Mechanical Engineering Design Notes



Design Contents







COMPUTATION OF A JOURNAL BEARING WITH HYDRODYNAMIC LUBRICATION

Introduction
During the latter half of the 20th century the design of journal bearings that required hydrodynamic lubrication was facilitated by charts developed from finite element analysis (FEA) by Raimondi and Boyd [ref. 'A Solution for the Finite Journal Bearing and its Application to Analysis and Design: III', Trans. ASLE 1, 1958, 194-209, ]. As computers became widespread and more powerful, more software has been written to simplify the design procedure. These web pages contain two similar programmes written for this purpose. One approach makes use of a Java applet and the other is written in Scilab (which is a Free and Open Source Programme with many similarities to Matlab). These two approaches are discussed below.

For both programmes a finite differences approach is used with iterative solutions as the author believes that this is easier than writing FEA with direct solution.

The Java language (as well as being object orientated) requires very formally structured programming, eg all variables must be declared before use. Applets (that can run in a browser) and more complex Java programmes that do not run a browser, but require the Java run time environment to run, have to be compiled before they can be run. This conveniently means they run reasonably quickly. Java is available free and the author wanted the programmes to run over the www it was best best to use Java.

Scilab is a less structured language than Java (variables do not have to be declared before use) and instructions are interpreted on running. This means programmes in Scilab usually run much slower than Java. This may well be an issue when iterative solutions are being computed.

Both the Java and Scilab programmes use the Jacobi method for the iterative solution click here.

For many problems an iterative solution can be speeded up by overcorrecting the adjustment at each step of the iteration by multiplying the correction to be made by a factor greater than 1, eg 1.5. However this hydrodynamic bearing problem will not converge if 'over relaxation' a factor greater than 1 is used (nor if 1 is used). However a solution can be reached if 'under relaxation' is used, 0.9 seems to work. However this means that 1000+ or tens of thousands of iterations will be needed and as convergence is very slow, care is needed to ensure the solution is sufficiently accurate.

An advantage of Scilab programmes being interpreted is that they can be quickly modified and also that after a programme has run the user can display the (final) values of variables that were not originally printed which saves time with finding errors and validation.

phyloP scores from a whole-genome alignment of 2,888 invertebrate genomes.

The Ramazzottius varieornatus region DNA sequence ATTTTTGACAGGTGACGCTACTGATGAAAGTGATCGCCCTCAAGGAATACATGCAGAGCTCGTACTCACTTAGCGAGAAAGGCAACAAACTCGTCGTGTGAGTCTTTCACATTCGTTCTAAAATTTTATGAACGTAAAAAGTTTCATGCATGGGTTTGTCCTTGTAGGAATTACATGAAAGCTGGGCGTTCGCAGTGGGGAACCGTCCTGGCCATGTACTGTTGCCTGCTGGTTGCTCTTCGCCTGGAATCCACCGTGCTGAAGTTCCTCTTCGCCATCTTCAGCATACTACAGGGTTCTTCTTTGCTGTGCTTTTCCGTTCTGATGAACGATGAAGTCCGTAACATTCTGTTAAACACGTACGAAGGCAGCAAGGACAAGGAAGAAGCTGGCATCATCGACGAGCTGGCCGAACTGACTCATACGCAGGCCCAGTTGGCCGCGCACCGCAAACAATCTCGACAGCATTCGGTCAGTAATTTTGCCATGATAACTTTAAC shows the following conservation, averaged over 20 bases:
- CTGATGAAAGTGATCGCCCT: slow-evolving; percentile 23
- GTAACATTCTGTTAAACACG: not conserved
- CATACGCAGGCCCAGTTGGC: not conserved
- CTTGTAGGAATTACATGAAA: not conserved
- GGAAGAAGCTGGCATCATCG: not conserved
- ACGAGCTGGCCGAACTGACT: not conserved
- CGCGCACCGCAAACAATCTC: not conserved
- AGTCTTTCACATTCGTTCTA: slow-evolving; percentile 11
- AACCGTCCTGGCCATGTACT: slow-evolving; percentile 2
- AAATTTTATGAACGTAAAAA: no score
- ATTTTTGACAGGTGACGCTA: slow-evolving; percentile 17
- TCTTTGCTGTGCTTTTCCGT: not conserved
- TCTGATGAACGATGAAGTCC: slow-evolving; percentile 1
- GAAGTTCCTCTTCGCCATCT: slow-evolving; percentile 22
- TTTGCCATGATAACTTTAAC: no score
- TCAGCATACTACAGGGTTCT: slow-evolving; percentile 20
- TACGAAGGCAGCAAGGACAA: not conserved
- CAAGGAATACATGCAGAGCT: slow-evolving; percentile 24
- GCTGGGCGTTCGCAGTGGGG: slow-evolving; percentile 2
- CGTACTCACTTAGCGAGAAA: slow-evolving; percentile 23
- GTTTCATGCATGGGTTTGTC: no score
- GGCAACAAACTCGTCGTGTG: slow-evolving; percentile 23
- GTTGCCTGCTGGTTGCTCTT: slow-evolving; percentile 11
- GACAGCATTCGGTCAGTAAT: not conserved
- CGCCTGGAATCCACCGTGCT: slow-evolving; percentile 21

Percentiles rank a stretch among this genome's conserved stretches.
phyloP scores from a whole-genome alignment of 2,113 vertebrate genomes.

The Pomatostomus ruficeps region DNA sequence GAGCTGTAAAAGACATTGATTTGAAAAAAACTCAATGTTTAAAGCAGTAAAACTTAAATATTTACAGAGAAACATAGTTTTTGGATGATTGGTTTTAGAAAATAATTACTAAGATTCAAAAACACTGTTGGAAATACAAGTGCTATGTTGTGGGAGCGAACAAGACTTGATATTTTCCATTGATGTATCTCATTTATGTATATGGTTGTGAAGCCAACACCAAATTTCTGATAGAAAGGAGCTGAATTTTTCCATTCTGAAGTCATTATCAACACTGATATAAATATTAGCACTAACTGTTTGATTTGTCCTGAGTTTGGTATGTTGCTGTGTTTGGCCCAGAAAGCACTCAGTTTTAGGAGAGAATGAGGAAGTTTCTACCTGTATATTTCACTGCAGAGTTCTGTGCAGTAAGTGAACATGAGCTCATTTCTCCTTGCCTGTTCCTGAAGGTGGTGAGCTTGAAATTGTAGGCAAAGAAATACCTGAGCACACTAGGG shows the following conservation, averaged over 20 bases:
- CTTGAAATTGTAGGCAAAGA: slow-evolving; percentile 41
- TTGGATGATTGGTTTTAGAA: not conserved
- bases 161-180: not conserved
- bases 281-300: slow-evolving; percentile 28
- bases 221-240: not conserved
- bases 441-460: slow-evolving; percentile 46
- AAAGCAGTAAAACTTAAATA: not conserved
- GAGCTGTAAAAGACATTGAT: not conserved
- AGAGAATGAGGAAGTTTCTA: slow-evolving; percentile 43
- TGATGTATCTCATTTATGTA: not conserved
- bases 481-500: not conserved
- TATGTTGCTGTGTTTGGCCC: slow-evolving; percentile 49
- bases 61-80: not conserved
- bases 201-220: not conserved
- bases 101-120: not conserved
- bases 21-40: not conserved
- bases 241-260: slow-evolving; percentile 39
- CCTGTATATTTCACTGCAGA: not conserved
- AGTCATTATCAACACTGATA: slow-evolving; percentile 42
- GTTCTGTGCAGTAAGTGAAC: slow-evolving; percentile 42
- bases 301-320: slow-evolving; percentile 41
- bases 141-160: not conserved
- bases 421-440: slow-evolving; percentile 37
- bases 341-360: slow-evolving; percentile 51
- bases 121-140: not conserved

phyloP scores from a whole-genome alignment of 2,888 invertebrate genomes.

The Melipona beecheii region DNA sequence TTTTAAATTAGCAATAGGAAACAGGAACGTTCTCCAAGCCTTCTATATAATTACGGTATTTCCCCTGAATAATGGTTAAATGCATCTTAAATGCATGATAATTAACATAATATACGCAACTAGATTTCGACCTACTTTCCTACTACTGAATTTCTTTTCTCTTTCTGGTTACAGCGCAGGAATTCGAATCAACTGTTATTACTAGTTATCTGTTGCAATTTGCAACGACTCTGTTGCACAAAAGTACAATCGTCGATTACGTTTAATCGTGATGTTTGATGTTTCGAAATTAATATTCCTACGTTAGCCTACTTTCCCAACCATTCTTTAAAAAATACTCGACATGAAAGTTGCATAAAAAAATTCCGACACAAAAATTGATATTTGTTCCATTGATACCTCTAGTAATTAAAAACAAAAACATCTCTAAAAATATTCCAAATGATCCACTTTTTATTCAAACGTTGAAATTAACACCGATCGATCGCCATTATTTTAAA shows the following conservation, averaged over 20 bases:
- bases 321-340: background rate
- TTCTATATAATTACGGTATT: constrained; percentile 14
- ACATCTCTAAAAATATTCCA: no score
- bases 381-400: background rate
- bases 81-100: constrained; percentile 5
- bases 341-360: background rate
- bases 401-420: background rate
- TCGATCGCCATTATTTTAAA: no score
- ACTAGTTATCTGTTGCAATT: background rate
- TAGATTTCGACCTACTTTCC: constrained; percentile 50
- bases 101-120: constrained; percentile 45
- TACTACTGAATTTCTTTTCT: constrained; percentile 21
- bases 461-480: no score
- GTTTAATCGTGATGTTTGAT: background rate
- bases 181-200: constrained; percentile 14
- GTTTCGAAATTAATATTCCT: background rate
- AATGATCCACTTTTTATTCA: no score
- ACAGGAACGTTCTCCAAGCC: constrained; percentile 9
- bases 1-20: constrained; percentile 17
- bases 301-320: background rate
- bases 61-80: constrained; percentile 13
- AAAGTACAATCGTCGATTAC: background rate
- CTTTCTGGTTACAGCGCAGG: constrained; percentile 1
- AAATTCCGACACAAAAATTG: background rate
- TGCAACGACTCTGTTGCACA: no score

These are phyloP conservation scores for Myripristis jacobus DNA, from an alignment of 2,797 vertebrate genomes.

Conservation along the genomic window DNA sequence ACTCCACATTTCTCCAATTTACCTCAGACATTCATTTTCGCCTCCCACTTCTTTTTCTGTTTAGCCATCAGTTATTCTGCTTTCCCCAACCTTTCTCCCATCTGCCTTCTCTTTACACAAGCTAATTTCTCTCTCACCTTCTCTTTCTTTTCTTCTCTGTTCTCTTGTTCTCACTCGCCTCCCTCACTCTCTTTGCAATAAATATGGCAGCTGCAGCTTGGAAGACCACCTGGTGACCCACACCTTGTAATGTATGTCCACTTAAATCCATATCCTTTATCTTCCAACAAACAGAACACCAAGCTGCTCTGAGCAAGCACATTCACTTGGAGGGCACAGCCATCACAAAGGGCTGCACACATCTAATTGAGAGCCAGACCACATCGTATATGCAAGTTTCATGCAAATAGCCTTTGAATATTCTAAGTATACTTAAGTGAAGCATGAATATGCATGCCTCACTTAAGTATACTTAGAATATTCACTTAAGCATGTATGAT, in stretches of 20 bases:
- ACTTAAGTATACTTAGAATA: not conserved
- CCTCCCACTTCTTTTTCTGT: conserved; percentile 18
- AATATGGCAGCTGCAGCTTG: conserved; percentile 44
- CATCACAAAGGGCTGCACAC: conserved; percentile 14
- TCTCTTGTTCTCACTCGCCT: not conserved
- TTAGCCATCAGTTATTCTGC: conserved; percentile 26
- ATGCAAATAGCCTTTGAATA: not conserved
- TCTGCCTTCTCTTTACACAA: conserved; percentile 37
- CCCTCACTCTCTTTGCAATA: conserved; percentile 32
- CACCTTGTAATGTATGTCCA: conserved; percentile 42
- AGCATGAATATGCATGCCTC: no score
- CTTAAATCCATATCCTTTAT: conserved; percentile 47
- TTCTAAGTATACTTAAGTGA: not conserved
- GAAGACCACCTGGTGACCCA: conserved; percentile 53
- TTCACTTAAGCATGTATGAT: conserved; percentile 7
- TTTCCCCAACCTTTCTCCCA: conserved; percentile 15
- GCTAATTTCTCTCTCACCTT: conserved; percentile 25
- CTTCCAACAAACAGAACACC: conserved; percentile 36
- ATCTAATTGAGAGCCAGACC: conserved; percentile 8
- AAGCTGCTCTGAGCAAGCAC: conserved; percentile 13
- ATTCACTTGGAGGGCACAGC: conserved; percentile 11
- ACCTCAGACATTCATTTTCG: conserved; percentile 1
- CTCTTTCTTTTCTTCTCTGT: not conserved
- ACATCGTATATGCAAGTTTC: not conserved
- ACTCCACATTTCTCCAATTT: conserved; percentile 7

It should be noted that the Java programme and one of the Scilab programmes make no allowance for the change in viscosity of the lubricant as the oil heats up while it is in the bearing. The second Scilab programme uses the heat generated while the oil is being sheared within the bearing to calculate the increase in temperature of the oil and then the viscosity in each 'slice' of the oil film. This has to be part of the iterative solution. A difficulty has been to develop an equation that is a reasonable fit to published data of how absolute viscosity varies with temperature - consequently the only data included in this first version of the program for viscosity as a function of temperature is for SAE grade 30 (engine) oil. I plan on providing more data for other grades soon.

Link to page on Effects of Variation of oil Viscosity with Temperature



A Java Applet to assist with journal bearing design is given here This assumes constant oil viscosity.


Assuming that you have Scilab installed on your computer, the way to access the two programmes below, is to click the appropriate link to display the listing in your browser. You can then highlight the text on the screen, press Ctrl and C to copy it, open 'Notepad' and press Ctrl and V to paste the text of the programme into 'Notepad'. Then save this with the same name but with .sce after the fullstop not .txt, in the location you use for Scilab programme files. Start Scilab and the programme can then be executed. (The browser I used to check this was 'Firefox').

Listing of Scilab journal bearing programme - constant viscosity.

Listing of Scilab journal bearing programme - with viscosity varying as a function of temperature.
Initially the programme displays the requires constants to calculate the viscosities of SAE (engine) oils grades 10, 20, 30, 40, 50 and 60. The user should enter the appropriate values and the temperature at which the oil enters the bearing. Changes can be made to the default data and the programme restarted by clicking the 'OK' button at the bottom of the data entry form.

A .pdf version of the second programme, which is easier to read, is given here
The assumption is made that after the (hotter) oil has left the journal, it will be cooled to the stated entry temperature before it re-enters the bearing.

Comparison of Raimondi and Boyd chart result with Java applet (above) click here

I plan on updating the notes to give information about how the increase in temperature in reducing the oil viscosity effects the load carrying capability and the minimum oil film thickness.

Back to notes on hydrodynamic lubrication

David J Grieve, Revised: 9th March 2015

Contact the Author:
Please contact me for comments and / or corrections or to purchase the book, at: davejgrieve@aol.com